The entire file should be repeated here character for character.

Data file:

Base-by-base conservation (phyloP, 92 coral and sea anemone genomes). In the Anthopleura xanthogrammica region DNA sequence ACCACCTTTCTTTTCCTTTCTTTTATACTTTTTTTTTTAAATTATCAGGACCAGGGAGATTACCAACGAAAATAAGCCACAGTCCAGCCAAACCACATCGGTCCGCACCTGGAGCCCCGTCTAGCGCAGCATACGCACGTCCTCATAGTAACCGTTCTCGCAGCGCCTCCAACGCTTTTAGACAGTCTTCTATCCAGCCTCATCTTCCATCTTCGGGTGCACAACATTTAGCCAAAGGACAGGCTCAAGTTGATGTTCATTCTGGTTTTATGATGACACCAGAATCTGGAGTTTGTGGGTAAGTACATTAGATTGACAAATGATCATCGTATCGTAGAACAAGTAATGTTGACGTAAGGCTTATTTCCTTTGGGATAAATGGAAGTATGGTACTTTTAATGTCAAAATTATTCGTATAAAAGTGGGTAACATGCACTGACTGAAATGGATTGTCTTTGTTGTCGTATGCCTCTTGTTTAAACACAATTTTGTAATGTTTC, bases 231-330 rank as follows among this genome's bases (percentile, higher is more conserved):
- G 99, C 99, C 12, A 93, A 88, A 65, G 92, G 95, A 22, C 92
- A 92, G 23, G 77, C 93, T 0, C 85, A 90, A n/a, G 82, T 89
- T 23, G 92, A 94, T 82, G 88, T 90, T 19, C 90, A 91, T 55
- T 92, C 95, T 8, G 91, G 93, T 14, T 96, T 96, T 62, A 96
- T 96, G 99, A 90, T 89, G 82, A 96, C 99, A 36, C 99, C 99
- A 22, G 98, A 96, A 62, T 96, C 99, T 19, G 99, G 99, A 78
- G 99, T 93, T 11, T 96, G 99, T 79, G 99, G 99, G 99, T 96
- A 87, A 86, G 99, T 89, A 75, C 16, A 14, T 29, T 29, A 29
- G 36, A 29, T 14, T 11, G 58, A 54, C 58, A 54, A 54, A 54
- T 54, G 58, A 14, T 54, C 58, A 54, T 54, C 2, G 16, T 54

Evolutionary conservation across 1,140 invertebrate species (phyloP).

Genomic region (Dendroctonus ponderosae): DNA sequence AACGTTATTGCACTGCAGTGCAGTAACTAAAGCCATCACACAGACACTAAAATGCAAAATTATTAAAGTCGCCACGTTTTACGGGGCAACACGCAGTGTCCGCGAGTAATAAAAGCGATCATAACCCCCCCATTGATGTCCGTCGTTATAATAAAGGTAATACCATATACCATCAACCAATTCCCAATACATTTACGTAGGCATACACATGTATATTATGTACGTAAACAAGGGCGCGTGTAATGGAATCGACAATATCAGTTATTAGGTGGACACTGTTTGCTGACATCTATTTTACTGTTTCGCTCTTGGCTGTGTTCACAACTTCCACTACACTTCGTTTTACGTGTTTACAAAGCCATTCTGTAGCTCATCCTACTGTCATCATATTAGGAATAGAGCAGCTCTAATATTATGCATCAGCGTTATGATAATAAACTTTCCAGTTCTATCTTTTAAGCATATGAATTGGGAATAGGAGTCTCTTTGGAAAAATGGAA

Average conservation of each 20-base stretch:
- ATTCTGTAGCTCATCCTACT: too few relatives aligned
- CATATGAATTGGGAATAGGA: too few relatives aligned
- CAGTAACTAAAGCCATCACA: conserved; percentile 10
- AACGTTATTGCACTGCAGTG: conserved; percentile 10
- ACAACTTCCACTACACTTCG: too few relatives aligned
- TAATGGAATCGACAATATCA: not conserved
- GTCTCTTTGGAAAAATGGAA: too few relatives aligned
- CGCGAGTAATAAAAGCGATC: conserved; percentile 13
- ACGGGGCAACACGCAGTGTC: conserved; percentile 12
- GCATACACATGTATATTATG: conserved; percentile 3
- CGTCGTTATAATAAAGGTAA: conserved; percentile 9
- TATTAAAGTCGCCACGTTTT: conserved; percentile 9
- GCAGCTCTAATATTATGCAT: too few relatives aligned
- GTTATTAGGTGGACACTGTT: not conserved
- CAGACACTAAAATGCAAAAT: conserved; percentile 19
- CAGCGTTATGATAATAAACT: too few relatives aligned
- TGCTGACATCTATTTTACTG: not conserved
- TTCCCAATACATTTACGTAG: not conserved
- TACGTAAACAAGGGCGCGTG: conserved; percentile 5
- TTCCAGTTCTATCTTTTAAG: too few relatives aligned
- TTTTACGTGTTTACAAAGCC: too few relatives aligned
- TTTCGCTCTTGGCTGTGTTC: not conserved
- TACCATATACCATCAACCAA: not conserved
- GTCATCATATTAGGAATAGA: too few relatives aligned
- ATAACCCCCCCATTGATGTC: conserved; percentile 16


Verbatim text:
Base-by-base conservation (phyloP, 92 coral and sea anemone genomes). In the Anthopleura xanthogrammica region DNA sequence ACCACCTTTCTTTTCCTTTCTTTTATACTTTTTTTTTTAAATTATCAGGACCAGGGAGATTACCAACGAAAATAAGCCACAGTCCAGCCAAACCACATCGGTCCGCACCTGGAGCCCCGTCTAGCGCAGCATACGCACGTCCTCATAGTAACCGTTCTCGCAGCGCCTCCAACGCTTTTAGACAGTCTTCTATCCAGCCTCATCTTCCATCTTCGGGTGCACAACATTTAGCCAAAGGACAGGCTCAAGTTGATGTTCATTCTGGTTTTATGATGACACCAGAATCTGGAGTTTGTGGGTAAGTACATTAGATTGACAAATGATCATCGTATCGTAGAACAAGTAATGTTGACGTAAGGCTTATTTCCTTTGGGATAAATGGAAGTATGGTACTTTTAATGTCAAAATTATTCGTATAAAAGTGGGTAACATGCACTGACTGAAATGGATTGTCTTTGTTGTCGTATGCCTCTTGTTTAAACACAATTTTGTAATGTTTC, bases 231-330 rank as follows among this genome's bases (percentile, higher is more conserved):
- G 99, C 99, C 12, A 93, A 88, A 65, G 92, G 95, A 22, C 92
- A 92, G 23, G 77, C 93, T 0, C 85, A 90, A n/a, G 82, T 89
- T 23, G 92, A 94, T 82, G 88, T 90, T 19, C 90, A 91, T 55
- T 92, C 95, T 8, G 91, G 93, T 14, T 96, T 96, T 62, A 96
- T 96, G 99, A 90, T 89, G 82, A 96, C 99, A 36, C 99, C 99
- A 22, G 98, A 96, A 62, T 96, C 99, T 19, G 99, G 99, A 78
- G 99, T 93, T 11, T 96, G 99, T 79, G 99, G 99, G 99, T 96
- A 87, A 86, G 99, T 89, A 75, C 16, A 14, T 29, T 29, A 29
- G 36, A 29, T 14, T 11, G 58, A 54, C 58, A 54, A 54, A 54
- T 54, G 58, A 14, T 54, C 58, A 54, T 54, C 2, G 16, T 54

Evolutionary conservation across 1,140 invertebrate species (phyloP).

Genomic region (Dendroctonus ponderosae): DNA sequence AACGTTATTGCACTGCAGTGCAGTAACTAAAGCCATCACACAGACACTAAAATGCAAAATTATTAAAGTCGCCACGTTTTACGGGGCAACACGCAGTGTCCGCGAGTAATAAAAGCGATCATAACCCCCCCATTGATGTCCGTCGTTATAATAAAGGTAATACCATATACCATCAACCAATTCCCAATACATTTACGTAGGCATACACATGTATATTATGTACGTAAACAAGGGCGCGTGTAATGGAATCGACAATATCAGTTATTAGGTGGACACTGTTTGCTGACATCTATTTTACTGTTTCGCTCTTGGCTGTGTTCACAACTTCCACTACACTTCGTTTTACGTGTTTACAAAGCCATTCTGTAGCTCATCCTACTGTCATCATATTAGGAATAGAGCAGCTCTAATATTATGCATCAGCGTTATGATAATAAACTTTCCAGTTCTATCTTTTAAGCATATGAATTGGGAATAGGAGTCTCTTTGGAAAAATGGAA

Average conservation of each 20-base stretch:
- ATTCTGTAGCTCATCCTACT: too few relatives aligned
- CATATGAATTGGGAATAGGA: too few relatives aligned
- CAGTAACTAAAGCCATCACA: conserved; percentile 10
- AACGTTATTGCACTGCAGTG: conserved; percentile 10
- ACAACTTCCACTACACTTCG: too few relatives aligned
- TAATGGAATCGACAATATCA: not conserved
- GTCTCTTTGGAAAAATGGAA: too few relatives aligned
- CGCGAGTAATAAAAGCGATC: conserved; percentile 13
- ACGGGGCAACACGCAGTGTC: conserved; percentile 12
- GCATACACATGTATATTATG: conserved; percentile 3
- CGTCGTTATAATAAAGGTAA: conserved; percentile 9
- TATTAAAGTCGCCACGTTTT: conserved; percentile 9
- GCAGCTCTAATATTATGCAT: too few relatives aligned
- GTTATTAGGTGGACACTGTT: not conserved
- CAGACACTAAAATGCAAAAT: conserved; percentile 19
- CAGCGTTATGATAATAAACT: too few relatives aligned
- TGCTGACATCTATTTTACTG: not conserved
- TTCCCAATACATTTACGTAG: not conserved
- TACGTAAACAAGGGCGCGTG: conserved; percentile 5
- TTCCAGTTCTATCTTTTAAG: too few relatives aligned
- TTTTACGTGTTTACAAAGCC: too few relatives aligned
- TTTCGCTCTTGGCTGTGTTC: not conserved
- TACCATATACCATCAACCAA: not conserved
- GTCATCATATTAGGAATAGA: too few relatives aligned
- ATAACCCCCCCATTGATGTC: conserved; percentile 16